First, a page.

Tuesday, May 25, 2010

I won't be visiting Pinsk, thanks

Even though my Russian grandmother, (known as bubbe) came from there.

I looked up the blasted place on Wikipedia because my grandmother's ancestral home seemed to have been moved from Russia to Belarus while staying in the same place.  Apparently Pinsk was conveniently located for purposes of invasion, subjugation, and wholesale pogroms.  Consequently, bubbe was fluent in Polish, Russian, and Yiddish.

Bubbe actually had nothing bad to say about the place.  Mostly she talked about her memories of rowing down the river.  She never mentioned her parents or siblings, possibly because they were executed by the Nazis. 

In 1939, the population of Pinsk totaled 30,000, of whom 27,000 were Jews. Most of them were killed in late October 1942, after their deportation by the Nazis from the Pinsk ghetto.[3] Ten thousand were murdered in one day.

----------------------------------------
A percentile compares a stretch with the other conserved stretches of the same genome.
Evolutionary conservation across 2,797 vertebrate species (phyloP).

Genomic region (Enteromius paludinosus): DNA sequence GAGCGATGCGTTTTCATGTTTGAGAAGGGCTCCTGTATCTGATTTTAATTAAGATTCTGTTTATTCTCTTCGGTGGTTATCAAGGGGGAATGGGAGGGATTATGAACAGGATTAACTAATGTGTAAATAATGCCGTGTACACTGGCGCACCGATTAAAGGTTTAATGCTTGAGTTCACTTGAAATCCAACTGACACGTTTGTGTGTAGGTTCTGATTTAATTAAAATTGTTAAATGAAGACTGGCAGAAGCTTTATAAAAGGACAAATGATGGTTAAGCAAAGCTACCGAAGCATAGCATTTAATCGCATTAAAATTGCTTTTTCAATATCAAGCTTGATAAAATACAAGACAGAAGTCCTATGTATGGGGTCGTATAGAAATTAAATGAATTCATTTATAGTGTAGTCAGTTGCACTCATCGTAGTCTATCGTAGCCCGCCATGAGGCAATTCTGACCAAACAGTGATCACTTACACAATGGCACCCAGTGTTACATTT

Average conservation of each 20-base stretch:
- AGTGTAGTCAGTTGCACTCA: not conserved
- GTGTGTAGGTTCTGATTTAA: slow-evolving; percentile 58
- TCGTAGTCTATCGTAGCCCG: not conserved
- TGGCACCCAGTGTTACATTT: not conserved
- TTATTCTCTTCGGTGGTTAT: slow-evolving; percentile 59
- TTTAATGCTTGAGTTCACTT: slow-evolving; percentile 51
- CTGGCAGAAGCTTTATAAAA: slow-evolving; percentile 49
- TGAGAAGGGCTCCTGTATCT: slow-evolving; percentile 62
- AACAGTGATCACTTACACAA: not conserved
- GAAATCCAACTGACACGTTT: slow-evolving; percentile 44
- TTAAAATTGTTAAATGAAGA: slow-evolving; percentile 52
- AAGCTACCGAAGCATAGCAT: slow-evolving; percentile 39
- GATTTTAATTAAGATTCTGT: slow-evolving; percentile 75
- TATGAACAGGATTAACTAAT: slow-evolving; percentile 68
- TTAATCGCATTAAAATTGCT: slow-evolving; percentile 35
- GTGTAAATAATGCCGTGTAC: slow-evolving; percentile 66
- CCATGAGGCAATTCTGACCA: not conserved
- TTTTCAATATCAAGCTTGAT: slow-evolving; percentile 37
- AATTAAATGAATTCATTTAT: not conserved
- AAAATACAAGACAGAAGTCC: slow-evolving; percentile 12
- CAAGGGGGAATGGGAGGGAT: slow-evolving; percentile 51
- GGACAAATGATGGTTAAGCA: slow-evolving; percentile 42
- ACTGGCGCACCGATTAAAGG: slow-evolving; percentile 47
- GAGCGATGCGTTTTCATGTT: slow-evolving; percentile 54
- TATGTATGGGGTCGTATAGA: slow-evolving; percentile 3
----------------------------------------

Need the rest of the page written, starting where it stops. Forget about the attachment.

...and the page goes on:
One detail of the Wikipedia entry interested me because bubbe had talked about it.  She had an expression, in  Khmelnytsky's tsiten,   meaning a long, long time ago,  not within living memory. She might have been referring to the days when dinosaurs roamed the earth, so remote were the events being mentioned.

Today I learned that this was a reference to Bohdan Khmelnytsky:
During the Cossack rebellion of Bohdan Khmelnytsky (1640), it was captured by Cossacks who carried out a pogrom against the city's Jewish population; the Poles retook it by assault, killing 24,000 persons and burning 5,000 houses. Eight years later the town was burned by the Russians.

Not a nice place to be a Jew.  I won't be visiting.

2 comments:

creakypavillion said...

They claim now, in Poland, that they expelled all 40,000 remaining Jews (in the 1950's) because "all Jews were communists".

Strangely enough, there were no communists in Pinsk in 1640 and still Jews were the targets of hatred - who woulda thought?

miriam said...

The smartest move my grandparents ever made was to get out of Pinsk.